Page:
We were situated next to a beautiful lake, and at a certain point while filming we were suppose to wave at a couple of jet skiers racing by. All was going well until the director asked me to remove my shirt. I ordinarily would have been pretty self-conscious about going shirtless in public, but remember this was at a great time in my life when I nearly had washboard abs, so I wasn’t too nervous about yanking off my shirt for the good of the project. Before the fabric was even completely torn away from my body the director insisted I put my shirt back on. Ouch! I didn’t have a third nipple, or anything like that, so the tattoos inked on my upper arms and chest must’ve been the problem. At least I hope so. I may have left at the end of the day with less self-esteem than when the day began, but I also left with a lot more money in my pocket.
The best paying job I’ve had in my entire life was during my career as an extra. I guess technically I was a full-fledged actor that day since I did have a one-liner to recite. I merely sat in a comfortable chair, stared directly into a camera, and proclaimed, “Social Security will protect me.” I may have believed what I was saying at the time, but now over a decade later I am not so sure that holds true anymore. I repeated the line over and over in varied ways by emphasizing a different word during each take. After a short 15 minutes I had earned $150. for my time. That equates to $600. an hour if my math is correct, and I’m sure it is since it’s not an algebra problem for goodness’ sake!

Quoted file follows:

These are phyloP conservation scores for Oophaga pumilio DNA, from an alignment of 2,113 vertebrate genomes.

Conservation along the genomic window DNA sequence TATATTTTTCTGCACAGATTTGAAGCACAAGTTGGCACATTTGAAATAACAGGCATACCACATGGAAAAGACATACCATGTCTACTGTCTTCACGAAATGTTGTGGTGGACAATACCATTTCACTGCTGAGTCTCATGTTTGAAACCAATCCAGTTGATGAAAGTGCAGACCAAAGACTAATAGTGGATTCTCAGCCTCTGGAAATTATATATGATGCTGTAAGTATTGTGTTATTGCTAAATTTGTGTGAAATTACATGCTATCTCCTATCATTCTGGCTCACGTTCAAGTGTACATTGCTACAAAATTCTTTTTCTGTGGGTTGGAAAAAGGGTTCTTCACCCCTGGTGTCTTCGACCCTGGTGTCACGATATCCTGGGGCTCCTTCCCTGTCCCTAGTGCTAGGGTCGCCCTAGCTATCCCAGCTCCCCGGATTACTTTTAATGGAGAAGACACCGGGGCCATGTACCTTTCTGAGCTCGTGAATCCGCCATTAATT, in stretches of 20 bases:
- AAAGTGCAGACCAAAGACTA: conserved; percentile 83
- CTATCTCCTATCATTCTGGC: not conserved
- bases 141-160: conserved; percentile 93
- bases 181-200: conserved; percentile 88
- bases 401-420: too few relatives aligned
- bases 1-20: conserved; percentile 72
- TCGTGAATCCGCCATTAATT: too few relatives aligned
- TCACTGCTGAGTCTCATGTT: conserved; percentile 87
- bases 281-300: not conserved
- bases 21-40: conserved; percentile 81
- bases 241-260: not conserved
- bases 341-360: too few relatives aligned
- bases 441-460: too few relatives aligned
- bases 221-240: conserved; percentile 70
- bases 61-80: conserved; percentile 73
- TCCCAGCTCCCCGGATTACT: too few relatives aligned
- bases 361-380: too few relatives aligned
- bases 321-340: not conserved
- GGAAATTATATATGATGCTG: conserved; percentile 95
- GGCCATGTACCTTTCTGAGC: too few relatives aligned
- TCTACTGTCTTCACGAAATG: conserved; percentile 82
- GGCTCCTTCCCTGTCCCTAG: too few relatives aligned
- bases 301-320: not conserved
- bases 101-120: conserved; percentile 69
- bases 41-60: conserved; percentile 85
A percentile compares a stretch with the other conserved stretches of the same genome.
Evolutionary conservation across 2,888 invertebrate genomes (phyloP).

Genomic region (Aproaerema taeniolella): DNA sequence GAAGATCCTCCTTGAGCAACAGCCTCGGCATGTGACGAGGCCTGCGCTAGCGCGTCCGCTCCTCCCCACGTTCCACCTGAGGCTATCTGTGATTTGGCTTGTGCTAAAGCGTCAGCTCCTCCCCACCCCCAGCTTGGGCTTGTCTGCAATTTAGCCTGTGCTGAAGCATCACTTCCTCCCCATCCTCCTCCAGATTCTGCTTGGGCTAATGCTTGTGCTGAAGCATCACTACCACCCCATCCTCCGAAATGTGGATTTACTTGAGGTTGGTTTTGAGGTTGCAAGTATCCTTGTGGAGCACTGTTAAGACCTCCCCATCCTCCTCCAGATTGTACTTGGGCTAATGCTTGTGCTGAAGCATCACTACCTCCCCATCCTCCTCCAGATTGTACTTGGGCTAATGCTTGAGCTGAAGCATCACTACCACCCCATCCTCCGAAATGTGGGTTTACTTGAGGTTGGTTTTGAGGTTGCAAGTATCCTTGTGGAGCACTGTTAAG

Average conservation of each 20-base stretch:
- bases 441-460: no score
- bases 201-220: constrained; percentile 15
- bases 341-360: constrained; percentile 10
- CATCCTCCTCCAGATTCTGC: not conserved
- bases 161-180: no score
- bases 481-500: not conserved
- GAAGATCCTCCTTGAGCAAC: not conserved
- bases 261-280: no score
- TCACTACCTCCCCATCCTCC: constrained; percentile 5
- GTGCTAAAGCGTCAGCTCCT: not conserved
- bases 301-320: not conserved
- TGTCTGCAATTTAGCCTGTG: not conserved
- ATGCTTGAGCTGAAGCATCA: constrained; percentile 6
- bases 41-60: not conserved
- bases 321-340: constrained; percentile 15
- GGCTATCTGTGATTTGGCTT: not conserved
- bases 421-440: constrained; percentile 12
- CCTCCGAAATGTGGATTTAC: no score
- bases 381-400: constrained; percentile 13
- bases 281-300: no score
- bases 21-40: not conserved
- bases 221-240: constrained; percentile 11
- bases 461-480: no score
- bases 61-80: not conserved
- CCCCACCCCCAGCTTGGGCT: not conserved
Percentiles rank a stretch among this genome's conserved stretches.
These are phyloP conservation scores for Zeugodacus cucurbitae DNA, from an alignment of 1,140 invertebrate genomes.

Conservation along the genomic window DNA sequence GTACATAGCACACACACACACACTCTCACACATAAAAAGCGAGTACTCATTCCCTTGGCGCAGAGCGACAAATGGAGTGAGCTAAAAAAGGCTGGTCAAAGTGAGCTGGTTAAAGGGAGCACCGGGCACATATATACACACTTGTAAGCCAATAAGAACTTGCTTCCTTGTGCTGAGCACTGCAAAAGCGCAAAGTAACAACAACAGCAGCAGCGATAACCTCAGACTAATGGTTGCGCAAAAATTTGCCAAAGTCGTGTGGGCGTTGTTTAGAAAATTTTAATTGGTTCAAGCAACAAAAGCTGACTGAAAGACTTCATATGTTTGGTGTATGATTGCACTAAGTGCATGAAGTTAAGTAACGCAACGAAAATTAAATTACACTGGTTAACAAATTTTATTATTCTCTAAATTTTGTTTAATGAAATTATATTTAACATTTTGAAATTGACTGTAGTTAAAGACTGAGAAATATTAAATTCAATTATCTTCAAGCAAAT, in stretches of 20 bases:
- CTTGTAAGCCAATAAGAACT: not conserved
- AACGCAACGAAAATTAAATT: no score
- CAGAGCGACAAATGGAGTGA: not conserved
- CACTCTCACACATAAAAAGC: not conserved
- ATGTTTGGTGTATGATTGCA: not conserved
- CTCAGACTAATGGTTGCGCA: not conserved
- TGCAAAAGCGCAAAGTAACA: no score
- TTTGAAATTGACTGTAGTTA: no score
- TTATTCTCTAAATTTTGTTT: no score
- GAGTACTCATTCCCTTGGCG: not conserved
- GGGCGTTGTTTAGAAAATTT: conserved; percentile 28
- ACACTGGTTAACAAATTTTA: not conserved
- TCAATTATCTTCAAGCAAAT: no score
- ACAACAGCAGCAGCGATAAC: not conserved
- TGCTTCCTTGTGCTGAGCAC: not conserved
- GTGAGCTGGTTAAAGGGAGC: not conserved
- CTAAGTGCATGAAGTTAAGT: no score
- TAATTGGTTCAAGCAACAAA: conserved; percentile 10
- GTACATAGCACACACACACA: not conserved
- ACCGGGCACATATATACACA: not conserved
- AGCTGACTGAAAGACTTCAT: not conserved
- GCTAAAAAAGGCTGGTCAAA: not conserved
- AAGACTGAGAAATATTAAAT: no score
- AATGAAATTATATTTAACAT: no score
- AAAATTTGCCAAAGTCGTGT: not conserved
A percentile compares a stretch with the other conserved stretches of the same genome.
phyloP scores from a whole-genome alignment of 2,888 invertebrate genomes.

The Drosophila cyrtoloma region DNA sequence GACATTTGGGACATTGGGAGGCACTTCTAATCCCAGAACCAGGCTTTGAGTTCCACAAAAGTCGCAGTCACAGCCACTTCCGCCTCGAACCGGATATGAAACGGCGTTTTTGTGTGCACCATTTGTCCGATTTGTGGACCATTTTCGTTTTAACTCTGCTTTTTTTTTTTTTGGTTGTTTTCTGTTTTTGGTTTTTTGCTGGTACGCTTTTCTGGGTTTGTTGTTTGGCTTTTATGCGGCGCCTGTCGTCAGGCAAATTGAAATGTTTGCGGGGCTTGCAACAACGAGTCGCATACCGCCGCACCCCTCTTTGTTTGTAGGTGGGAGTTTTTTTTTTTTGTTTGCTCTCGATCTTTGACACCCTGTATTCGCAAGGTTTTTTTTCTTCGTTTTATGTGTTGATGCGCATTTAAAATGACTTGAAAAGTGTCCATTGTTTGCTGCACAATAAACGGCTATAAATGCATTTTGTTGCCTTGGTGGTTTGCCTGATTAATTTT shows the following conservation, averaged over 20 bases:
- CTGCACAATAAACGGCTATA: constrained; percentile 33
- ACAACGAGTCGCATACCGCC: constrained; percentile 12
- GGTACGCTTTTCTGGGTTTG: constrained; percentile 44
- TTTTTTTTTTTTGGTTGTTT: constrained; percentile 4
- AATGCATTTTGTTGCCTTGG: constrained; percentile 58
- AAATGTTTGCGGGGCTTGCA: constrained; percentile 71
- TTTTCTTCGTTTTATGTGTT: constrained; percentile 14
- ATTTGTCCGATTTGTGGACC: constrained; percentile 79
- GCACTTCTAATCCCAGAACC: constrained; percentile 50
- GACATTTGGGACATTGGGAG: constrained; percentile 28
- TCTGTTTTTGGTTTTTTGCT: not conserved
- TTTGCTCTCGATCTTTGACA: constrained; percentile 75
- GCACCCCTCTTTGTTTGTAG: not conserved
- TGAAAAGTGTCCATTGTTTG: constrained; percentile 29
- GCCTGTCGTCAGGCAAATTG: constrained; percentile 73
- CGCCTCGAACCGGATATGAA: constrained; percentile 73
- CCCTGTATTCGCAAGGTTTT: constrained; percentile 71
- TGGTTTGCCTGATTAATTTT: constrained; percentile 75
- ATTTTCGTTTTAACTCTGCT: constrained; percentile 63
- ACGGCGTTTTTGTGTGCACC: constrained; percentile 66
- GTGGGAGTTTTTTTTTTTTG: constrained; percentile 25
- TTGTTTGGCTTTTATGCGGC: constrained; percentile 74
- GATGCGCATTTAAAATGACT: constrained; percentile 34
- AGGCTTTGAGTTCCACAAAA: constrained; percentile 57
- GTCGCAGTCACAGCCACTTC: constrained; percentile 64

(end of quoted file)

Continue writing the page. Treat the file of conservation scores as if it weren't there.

Another high paying shoot I was fortunate to be a part of, and possibly my claim to fame, was as an extra in an Anderson-Erickson commercial filmed at a popular convenience store. Anderson-Erickson is an established dairy company located in Iowa, so the commercial aired on television throughout the entire Midwest. The star of the shoot was the “A.E. Guy” played by supposedly a well-known soap opera actor, but don’t ask me which one because I can’t remember, and at the time I really didn’t care since he wasn’t on The Young And The Restless. The noteworthy dairy product character of the Midwest would be similar to that of Arizona’s “George Brazil Guy” or the “Express Flooring Gal,” but as an extra I could only be seen in the background carefully inspecting all of the store’s merchandise.
I enjoyed my unique experience as an extra, but over time I gained weight and lost interest which isn’t a very good combination for those working in the entertainment industry. I did not become a major star, local celebrity, or even that recognizable through my body of work, but I had never intended for that to happen anyway. However, I was a bit worried once when my wife and I were walking hand in hand at the Iowa State Fair, a few weeks after shooting the Winnebago promotional video, when we heard a person behind us whispering to another, “There’s the Winnebago Guy.” At that brief moment I found myself wondering what the cost of dark sunglasses would be if purchased in bulk, but thankfully still to this day I have not had any problems avoiding the paparazzi.